It’s now clear that the UK coalition’s decision to cut the number of MPs by 50 to 600 will have radical implications for the Assembly. Northern Ireland is set to have its numbers cut to 15 MPs, three fewer than at present.
This is the up to date data
Electorate 600 MPs
England 38,241,036 504.62
Northern Ireland 1,135,835 14.98
Scotland 3,864,416 50.96
Wales 2,261,816 29.82
The Assembly is of course elected on the basis on the 18 Westminster constituencies. But if these are cut to 15, 108 members don’t divide equally into them. Hypothetically, we could have a solution of say, 12 seven seat constituencies and 3 eight seaters (monstrosities all) – were it not for the fact a uniform UK national quota is being imposed, allowing for a variable of only plus or minus 5% in the size of each constituency – except for two vast Scottish constituencies. This will create problems of breaking up natural communities up and down the UK
For NI, this means electing 108 MLAs in completely new, different constituencies – or much more likely – scaling down the Assembly proportionally to 90 MLAs. Despite the rumbles about leaner, fitter government coming from the DUP especially, the natural inertia of the Assembly might have staved reform off indefinitely. It’s probably for the best that its being forced on them in a way they would never have suspected. It will not happen automatically, becuase of the entrenched status of the GFA. lt will have to be negotiated and then passed by Westminster. The implications for each party and the sectarian balance will be profound.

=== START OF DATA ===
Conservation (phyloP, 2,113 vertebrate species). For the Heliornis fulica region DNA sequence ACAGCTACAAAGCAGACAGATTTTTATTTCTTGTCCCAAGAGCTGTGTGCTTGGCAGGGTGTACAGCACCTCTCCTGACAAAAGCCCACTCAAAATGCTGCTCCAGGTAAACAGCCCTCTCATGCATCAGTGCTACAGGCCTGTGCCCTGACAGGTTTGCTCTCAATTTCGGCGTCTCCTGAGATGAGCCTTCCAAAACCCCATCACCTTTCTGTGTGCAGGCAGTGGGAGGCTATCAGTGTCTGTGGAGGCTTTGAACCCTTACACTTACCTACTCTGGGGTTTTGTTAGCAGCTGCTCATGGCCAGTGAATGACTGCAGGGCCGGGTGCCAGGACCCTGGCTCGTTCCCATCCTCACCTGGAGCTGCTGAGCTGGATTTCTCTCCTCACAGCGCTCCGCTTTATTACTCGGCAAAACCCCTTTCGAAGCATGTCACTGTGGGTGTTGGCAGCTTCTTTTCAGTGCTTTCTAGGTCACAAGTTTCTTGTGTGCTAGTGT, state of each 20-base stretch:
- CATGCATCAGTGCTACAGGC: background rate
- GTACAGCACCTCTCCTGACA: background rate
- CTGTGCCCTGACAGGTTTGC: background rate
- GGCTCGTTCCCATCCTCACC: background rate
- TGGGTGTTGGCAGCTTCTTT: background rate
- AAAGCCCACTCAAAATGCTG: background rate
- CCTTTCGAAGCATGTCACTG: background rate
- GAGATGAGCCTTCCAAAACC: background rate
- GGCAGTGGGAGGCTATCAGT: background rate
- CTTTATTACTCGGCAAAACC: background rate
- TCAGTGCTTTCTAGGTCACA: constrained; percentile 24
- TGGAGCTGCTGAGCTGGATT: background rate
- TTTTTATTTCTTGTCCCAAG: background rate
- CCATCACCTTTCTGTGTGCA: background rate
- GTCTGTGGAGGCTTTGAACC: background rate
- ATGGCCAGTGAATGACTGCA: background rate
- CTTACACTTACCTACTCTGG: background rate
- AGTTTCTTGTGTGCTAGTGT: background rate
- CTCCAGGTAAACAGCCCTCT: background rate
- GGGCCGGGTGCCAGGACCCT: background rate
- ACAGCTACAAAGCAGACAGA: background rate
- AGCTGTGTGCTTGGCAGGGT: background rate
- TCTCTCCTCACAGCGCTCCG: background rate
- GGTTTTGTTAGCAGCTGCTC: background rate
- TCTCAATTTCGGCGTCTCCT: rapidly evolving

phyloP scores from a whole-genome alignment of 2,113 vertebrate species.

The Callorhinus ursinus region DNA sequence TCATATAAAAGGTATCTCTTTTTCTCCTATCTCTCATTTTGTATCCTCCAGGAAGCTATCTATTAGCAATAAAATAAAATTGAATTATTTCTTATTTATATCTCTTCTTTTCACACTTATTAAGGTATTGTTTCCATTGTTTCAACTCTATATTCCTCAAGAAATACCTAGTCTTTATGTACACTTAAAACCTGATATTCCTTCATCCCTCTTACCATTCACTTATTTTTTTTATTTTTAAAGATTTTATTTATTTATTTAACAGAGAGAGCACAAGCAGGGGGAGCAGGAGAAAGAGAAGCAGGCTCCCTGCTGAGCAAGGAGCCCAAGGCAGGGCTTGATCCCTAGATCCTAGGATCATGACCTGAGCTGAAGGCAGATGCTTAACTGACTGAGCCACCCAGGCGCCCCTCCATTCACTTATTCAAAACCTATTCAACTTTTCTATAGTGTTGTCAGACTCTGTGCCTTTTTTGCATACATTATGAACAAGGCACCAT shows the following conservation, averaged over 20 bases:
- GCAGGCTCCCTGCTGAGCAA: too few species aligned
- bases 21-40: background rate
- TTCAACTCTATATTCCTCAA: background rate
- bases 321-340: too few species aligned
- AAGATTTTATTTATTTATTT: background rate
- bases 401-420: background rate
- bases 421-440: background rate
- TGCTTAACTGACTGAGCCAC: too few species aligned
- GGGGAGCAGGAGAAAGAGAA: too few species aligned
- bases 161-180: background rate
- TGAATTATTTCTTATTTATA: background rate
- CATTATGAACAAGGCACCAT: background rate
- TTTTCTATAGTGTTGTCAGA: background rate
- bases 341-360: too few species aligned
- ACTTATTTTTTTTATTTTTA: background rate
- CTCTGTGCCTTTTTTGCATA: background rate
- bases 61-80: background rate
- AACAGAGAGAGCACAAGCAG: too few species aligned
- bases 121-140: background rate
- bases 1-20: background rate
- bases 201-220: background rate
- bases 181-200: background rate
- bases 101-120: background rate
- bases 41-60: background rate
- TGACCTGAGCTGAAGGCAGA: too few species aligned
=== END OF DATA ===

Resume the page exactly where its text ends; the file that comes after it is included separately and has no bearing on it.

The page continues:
NI MPs will have to react fact. The Bill will be published in the week beginning July 19 and debated in early September. The number of MPs will be cut whether the AV referendum is won or not. Westminster and Stormont elections will coincide on the same year 2015, because of the passage of a fixed five year term for parliament, if the coalition survives.
The Welsh Assembly also faces a cut, from 60 to 45 AMs, but this runs counter to their wish for an expanded Assembly to be able to take on legislative powers. Holyrood is not affected as their elections are held in different constituencies.
Will a smaller Commons elected in more uniform constituencies reduce the Labour bias in favour of the two coalition partners? Not much, according to an authoritative article in Political Quarterly. Differences in average electorates in 2005 would have accounted for only 26 of 111 seats won by Labour. Main party distribution and the impact of other parties were more influential, accounting for 38 Labour, 35 Cons and 9 Lib Dems.
But why should the facts get in the way of the conviction politics of reform?